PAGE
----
From this Abengoa cellulose ethanol plant to Main Street, Hugoton residents embrace growth.
By ROBERT PIERCE
• Leader & Times
Land has been purchased for a grocery store and a Best Western Plus Hotel in Stevens County, and the two new businesses will be the latest of several to move into Seward’s neighboring county.
Justin Carter, owner of Carter’s Thriftway in Ulysses, purchased the land on which he hopes to build a new grocery store.
Carter has owned the Ulyssess store for two years, and with the new store still in the planning stages, he said he’s working with Stevens County and hopes to start consrtuction on the store as soon as possible.
As far as the hotel is concerned, Stevens County Economic Development Director Neil Gillespie, said a feasibility study had been conducted by Spurrier Consulting of Gautier, Miss., that indicated the area could support a higher-end hotel. Currently, there are no franchise or chain hotels in Hugoton, he said.
“It’s progress,” Gillespie said. “We have been concerned that we were losing a lot of the high-end market on the lodging, and hopefully, that would address that issue.”
The economic development director said county and City of Hugoton officials are simply hoping for a new chain hotel that will choose to stay in the community.
As for how many jobs the two new businesses would create, Gillespie is unsure at this point.
“Lots have been purchased for a grocery store and hotel,” he said. “I haven’t been informed about how many jobs will be created, yet.”
Gillespie said hotel developers would like to be operational as soon as possible, but he has yet to hear a timeline for the supermarket.
“I believe covenants in the industrial park require construction within a year of purchase,” he said.
Two major businesses have been completed or are under construction in Stevens County. Gillespie said the Abengoa cellulosic ethanol plant is still under construction, while Kansas Dairy Ingredients is currently processing milk at a local facility.
“We also appreciate every small business that operates here,” he said. “Recent additions have been two new restaurants, Southwest Family Steakhouse and Dominoes’ Mexican Grill, Eagle RV Park and the Blue Lilly clothing store.”
Gillespie said the current state of Stevens County’s economy is good, and the future looks promising.
“Many businesses, not only in Hugoton, but the entire surrounding area, are benefitting from the 1,000-plus construction workers at the Abengoa plant,” he said. “I believe Kansas Dairy Ingredients will be a catalyst for growing the dairy industry in Southwest Kansas.”
Gillespie said the entire area is dependant on agriculture, and the recent rains have been a “phenomenal blessing.”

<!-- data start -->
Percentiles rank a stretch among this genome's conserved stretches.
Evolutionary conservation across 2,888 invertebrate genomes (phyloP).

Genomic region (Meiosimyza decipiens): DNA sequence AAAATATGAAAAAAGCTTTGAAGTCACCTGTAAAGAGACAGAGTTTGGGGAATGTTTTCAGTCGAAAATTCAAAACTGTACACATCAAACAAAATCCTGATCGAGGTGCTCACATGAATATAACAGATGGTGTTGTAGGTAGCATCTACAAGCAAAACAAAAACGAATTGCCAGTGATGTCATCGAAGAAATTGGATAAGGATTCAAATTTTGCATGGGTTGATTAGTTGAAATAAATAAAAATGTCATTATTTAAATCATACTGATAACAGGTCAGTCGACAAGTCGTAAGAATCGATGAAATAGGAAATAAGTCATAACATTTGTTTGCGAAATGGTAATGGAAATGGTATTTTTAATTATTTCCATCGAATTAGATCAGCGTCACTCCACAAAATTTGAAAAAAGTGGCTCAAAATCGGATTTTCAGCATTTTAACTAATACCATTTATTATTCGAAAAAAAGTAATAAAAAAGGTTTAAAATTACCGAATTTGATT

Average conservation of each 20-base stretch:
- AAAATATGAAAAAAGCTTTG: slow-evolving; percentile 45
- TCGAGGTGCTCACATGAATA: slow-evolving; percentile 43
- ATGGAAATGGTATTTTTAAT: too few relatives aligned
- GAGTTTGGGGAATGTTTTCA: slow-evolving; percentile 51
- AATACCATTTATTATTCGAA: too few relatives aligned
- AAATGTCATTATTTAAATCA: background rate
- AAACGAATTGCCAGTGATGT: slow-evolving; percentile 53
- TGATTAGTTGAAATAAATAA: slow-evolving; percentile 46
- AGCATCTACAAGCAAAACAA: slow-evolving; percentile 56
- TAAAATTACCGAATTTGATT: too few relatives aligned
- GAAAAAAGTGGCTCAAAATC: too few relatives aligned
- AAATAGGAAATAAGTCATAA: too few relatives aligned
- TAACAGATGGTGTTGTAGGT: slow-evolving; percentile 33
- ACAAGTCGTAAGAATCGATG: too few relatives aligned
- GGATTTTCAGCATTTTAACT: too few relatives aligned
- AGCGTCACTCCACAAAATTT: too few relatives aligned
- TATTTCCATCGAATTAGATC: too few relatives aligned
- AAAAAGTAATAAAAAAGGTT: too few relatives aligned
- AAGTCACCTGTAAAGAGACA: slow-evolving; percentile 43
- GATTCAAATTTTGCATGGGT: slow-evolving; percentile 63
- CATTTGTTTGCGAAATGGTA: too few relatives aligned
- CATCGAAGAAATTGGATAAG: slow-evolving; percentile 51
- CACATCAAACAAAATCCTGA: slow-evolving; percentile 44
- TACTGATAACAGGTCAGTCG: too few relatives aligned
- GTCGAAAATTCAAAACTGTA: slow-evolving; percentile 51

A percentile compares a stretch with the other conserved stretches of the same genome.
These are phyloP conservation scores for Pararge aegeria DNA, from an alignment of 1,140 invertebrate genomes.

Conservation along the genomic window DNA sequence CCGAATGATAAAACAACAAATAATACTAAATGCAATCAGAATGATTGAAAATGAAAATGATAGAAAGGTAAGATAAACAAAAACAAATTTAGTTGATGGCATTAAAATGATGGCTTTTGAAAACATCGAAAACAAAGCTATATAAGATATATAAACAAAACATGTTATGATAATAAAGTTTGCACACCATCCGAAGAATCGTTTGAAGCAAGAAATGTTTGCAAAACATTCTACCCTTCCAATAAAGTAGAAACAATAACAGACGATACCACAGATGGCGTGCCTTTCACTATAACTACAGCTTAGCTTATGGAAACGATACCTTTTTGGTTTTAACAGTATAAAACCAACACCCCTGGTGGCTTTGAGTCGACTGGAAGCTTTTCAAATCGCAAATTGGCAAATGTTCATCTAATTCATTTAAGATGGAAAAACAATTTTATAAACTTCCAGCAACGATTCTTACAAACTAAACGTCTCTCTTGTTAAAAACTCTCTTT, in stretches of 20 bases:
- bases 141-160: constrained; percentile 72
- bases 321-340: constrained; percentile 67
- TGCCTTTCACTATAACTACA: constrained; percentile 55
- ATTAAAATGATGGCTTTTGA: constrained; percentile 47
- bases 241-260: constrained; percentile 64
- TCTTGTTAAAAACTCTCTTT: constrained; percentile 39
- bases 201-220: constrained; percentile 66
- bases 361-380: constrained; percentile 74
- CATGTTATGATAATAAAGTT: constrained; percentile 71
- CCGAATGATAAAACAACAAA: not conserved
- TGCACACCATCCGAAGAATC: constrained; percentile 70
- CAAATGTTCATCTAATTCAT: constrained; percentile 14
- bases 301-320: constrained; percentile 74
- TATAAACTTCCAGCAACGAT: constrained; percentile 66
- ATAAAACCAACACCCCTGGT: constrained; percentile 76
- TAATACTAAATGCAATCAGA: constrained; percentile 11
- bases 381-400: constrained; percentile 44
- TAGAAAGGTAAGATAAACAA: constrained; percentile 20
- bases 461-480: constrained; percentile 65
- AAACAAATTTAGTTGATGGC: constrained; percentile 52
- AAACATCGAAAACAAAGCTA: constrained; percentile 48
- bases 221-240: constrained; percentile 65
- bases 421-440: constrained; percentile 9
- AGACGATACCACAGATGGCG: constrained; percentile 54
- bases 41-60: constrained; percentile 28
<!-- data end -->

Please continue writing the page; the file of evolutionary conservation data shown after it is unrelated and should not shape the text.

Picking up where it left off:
“Recent articles are also indicating that natural gas prices should trend up, which would help many businesses, royalty owners and our county valuation,” he said.
Gillespie said while Hugoton, like most communities, has a sales tax, it does not have a program such as Liberal’s 1-cent sales tax to help with community projects.
“(The sales tax’s) primary purpose is to keep property tax lower,” he said. “It is not earmarked for any particular purpose.”
Larger area cities such as Garden City and Dodge City are likewise bringing in new business, and along with Hugoton, other smaller area communities, such as Guymon, Okla., are even attracting business. Plains, with a population of around 1,000, has even taken on the task of getting a grocery store, a sign that officials there are wanting to grow that Meade County community’s economy.
Some in Liberal have noted the local economy seems to be a bit stagnant compared to other area towns. Gillespie said Liberal, like other communities in similar situations, needs to “hang in there and keep trying.”
“My experience has been that when you check with communities asking how they managed to land a new business, etc., you’ll almost always find out that it took years of hard work with many setbacks along the way before the seemingly overnight success was achieved,” he said. “Sometimes the years of hard work is preparation to be ready for a good opportunity if and when it comes along.”
Gillespie said although it may appear to people in Liberal that Liberal is staying the same, from the outside looking in, he sees numerous positive developments such as new hotels and restaurants.
“I believe if you went back five years and listed all of your new businesses, housing and events, such as the Sampler Festival, it would be an impressive list,” he said.